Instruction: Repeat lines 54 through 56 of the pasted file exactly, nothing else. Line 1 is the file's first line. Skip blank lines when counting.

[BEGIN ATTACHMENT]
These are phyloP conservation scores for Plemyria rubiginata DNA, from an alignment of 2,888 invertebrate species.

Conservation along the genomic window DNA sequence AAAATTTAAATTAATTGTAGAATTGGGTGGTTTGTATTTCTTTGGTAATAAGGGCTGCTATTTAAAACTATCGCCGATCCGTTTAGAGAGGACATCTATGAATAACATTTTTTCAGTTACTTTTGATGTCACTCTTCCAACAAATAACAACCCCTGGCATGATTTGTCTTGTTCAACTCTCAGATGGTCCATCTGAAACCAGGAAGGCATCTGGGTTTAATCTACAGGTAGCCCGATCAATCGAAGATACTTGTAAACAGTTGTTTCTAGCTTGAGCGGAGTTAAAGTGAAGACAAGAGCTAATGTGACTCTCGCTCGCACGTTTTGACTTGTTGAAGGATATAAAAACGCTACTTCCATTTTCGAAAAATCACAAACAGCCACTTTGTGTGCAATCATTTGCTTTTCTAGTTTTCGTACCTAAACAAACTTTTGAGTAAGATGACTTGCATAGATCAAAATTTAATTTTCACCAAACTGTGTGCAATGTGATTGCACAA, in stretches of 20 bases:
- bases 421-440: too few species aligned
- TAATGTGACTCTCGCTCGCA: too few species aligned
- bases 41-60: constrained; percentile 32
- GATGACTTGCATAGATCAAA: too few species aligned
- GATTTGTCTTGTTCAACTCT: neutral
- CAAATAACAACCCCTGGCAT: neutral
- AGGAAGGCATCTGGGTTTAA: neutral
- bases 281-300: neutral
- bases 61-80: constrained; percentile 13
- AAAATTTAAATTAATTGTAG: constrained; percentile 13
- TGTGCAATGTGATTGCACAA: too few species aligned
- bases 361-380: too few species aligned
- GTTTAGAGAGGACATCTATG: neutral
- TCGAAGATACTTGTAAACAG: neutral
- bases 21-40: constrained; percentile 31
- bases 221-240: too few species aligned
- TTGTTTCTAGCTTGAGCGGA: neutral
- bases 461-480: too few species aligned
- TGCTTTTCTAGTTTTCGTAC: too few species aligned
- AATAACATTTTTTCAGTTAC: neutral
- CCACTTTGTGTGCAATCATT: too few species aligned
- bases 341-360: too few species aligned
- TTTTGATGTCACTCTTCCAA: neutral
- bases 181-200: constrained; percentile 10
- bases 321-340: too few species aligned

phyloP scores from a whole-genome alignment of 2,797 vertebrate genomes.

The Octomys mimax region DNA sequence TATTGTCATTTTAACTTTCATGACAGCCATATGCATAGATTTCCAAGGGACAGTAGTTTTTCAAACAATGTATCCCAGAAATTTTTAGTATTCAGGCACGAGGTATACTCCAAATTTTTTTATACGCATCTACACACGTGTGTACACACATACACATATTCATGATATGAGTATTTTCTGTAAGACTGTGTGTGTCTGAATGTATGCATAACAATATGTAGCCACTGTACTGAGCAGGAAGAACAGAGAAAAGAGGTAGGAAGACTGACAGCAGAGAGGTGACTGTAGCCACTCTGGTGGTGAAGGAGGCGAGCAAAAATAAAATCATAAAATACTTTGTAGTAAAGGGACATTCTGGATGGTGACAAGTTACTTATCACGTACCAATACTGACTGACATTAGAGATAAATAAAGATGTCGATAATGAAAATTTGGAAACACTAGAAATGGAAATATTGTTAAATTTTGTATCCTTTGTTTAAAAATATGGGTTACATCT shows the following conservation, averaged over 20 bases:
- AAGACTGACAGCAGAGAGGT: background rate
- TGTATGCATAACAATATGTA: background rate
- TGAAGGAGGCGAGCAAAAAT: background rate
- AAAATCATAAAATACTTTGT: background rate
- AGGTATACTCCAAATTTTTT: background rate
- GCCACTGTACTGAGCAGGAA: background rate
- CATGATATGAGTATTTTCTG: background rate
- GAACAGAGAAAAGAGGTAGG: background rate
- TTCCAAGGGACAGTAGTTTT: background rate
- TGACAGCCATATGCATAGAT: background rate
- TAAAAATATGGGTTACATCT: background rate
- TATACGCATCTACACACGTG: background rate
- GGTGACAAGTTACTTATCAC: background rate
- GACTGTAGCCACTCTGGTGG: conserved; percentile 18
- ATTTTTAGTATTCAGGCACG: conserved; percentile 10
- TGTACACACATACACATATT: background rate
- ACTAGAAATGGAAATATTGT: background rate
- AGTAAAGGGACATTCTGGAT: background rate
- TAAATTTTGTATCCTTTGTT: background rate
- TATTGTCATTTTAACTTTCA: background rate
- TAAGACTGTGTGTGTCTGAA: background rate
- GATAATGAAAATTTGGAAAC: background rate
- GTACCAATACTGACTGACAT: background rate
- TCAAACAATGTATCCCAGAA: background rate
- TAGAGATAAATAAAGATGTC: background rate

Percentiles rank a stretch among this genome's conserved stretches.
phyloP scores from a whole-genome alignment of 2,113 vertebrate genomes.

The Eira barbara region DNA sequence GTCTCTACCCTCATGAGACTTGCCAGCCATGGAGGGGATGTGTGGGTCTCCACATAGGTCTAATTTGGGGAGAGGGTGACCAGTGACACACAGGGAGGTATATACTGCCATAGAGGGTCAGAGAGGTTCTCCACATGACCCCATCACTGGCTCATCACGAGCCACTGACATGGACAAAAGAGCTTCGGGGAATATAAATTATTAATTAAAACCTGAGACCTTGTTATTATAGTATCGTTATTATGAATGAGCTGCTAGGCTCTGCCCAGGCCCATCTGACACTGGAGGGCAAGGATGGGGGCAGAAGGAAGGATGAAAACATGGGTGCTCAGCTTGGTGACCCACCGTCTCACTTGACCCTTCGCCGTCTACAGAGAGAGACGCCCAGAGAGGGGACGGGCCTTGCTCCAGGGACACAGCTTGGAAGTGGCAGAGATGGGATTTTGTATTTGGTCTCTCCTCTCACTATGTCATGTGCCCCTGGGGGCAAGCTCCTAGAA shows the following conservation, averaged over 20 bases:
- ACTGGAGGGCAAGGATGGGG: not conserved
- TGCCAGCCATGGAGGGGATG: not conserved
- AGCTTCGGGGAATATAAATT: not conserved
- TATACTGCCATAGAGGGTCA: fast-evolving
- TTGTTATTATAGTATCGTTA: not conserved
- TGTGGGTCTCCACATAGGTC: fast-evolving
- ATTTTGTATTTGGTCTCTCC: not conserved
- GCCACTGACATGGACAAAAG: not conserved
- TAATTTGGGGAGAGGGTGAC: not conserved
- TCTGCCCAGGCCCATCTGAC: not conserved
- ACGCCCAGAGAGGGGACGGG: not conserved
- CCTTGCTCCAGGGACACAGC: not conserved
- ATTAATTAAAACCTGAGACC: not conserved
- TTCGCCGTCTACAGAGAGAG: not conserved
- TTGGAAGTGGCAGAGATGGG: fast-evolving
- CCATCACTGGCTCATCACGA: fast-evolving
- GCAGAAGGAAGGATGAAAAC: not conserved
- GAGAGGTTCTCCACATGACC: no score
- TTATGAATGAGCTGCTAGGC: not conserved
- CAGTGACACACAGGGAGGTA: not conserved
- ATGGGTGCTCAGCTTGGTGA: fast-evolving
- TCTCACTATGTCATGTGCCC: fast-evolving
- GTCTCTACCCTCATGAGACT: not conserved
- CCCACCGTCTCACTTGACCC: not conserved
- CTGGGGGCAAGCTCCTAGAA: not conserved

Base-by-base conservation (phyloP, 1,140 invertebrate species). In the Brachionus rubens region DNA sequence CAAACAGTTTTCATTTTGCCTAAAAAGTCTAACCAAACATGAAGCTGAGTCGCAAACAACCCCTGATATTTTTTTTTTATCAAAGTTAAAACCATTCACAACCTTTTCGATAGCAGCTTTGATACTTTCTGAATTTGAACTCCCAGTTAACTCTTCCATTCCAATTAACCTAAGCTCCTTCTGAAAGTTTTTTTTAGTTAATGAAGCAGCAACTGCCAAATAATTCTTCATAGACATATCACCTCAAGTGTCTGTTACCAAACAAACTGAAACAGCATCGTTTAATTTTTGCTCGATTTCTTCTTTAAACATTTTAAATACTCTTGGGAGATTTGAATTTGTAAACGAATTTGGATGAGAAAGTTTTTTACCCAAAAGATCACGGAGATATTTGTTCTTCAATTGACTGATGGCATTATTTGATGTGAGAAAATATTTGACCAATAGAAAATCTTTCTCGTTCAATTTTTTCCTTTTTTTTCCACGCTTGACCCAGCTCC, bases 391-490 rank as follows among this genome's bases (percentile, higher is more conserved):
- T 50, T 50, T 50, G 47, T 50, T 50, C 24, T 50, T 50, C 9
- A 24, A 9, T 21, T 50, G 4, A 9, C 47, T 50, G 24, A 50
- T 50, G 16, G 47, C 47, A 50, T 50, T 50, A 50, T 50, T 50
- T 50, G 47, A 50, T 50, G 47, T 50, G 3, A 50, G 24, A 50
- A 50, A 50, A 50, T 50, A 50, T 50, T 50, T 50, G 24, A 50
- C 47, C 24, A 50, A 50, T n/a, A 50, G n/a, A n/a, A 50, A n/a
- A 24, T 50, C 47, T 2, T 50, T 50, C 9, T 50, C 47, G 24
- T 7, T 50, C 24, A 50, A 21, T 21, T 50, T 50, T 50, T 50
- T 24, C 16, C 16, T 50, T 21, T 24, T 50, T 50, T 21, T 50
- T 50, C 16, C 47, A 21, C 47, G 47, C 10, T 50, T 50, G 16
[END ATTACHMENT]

- TAGAGATAAATAAAGATGTC: background rate

Percentiles rank a stretch among this genome's conserved stretches.
phyloP scores from a whole-genome alignment of 2,113 vertebrate genomes.